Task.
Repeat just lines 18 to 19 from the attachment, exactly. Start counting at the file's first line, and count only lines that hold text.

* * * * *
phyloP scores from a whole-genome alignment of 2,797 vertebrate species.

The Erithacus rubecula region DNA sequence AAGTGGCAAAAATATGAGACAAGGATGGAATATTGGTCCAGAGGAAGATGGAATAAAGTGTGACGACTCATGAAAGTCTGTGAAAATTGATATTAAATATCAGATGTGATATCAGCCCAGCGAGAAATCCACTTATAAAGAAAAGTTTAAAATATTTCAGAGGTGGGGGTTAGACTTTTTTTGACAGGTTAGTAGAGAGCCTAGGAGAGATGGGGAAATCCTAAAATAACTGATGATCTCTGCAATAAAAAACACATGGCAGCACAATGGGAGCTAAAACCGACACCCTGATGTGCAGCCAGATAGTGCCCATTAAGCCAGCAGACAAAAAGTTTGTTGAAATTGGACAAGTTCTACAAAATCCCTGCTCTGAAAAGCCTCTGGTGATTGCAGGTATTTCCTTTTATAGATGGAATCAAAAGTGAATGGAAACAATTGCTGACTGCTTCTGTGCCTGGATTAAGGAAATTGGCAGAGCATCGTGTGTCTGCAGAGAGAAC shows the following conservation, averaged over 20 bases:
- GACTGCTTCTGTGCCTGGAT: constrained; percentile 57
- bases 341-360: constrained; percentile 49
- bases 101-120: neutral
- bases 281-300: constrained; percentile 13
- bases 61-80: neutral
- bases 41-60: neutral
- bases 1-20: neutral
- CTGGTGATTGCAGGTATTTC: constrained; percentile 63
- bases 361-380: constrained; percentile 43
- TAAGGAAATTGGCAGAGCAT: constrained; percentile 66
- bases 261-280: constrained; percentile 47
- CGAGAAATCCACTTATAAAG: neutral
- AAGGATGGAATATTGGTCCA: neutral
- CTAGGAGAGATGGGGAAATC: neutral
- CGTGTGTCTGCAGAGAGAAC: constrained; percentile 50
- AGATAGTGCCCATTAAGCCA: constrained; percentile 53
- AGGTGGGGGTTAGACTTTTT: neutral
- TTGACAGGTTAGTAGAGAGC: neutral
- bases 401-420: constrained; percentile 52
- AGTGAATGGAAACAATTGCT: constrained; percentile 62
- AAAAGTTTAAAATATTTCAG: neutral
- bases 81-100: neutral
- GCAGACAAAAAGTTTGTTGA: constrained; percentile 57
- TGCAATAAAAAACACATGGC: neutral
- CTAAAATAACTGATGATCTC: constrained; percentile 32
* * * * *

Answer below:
- AGATAGTGCCCATTAAGCCA: constrained; percentile 53
- AGGTGGGGGTTAGACTTTTT: neutral